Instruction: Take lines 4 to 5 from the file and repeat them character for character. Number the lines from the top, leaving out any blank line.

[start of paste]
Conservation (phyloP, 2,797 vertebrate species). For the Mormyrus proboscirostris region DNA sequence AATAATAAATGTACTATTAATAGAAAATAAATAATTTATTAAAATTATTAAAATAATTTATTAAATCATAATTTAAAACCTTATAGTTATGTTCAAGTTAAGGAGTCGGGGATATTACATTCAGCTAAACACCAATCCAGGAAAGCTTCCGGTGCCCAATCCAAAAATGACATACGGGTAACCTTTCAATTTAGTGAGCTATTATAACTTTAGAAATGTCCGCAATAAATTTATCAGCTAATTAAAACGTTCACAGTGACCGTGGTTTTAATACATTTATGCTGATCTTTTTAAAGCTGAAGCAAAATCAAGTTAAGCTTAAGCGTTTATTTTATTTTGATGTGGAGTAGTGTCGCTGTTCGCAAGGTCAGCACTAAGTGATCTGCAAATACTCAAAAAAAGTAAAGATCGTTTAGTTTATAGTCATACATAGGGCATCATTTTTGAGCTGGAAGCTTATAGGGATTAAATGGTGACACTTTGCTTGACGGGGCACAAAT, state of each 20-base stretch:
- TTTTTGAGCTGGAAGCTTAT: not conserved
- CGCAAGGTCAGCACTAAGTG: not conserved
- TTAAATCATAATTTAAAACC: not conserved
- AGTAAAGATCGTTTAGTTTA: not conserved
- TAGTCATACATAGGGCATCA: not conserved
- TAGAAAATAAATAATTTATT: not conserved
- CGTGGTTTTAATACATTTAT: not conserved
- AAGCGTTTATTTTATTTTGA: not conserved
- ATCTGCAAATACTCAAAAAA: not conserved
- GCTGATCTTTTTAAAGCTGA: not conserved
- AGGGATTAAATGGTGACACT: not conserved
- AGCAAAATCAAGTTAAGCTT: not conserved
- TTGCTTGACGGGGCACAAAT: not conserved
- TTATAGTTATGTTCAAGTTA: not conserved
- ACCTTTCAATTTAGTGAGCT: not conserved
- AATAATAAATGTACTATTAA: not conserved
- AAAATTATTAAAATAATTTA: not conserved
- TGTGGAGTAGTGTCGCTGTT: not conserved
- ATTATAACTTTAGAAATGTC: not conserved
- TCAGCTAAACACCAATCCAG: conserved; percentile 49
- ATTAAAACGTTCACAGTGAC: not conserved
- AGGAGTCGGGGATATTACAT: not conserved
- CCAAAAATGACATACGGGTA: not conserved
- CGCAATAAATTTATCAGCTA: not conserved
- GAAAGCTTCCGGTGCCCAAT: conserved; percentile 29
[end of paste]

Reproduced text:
- TTAAATCATAATTTAAAACC: not conserved
- AGTAAAGATCGTTTAGTTTA: not conserved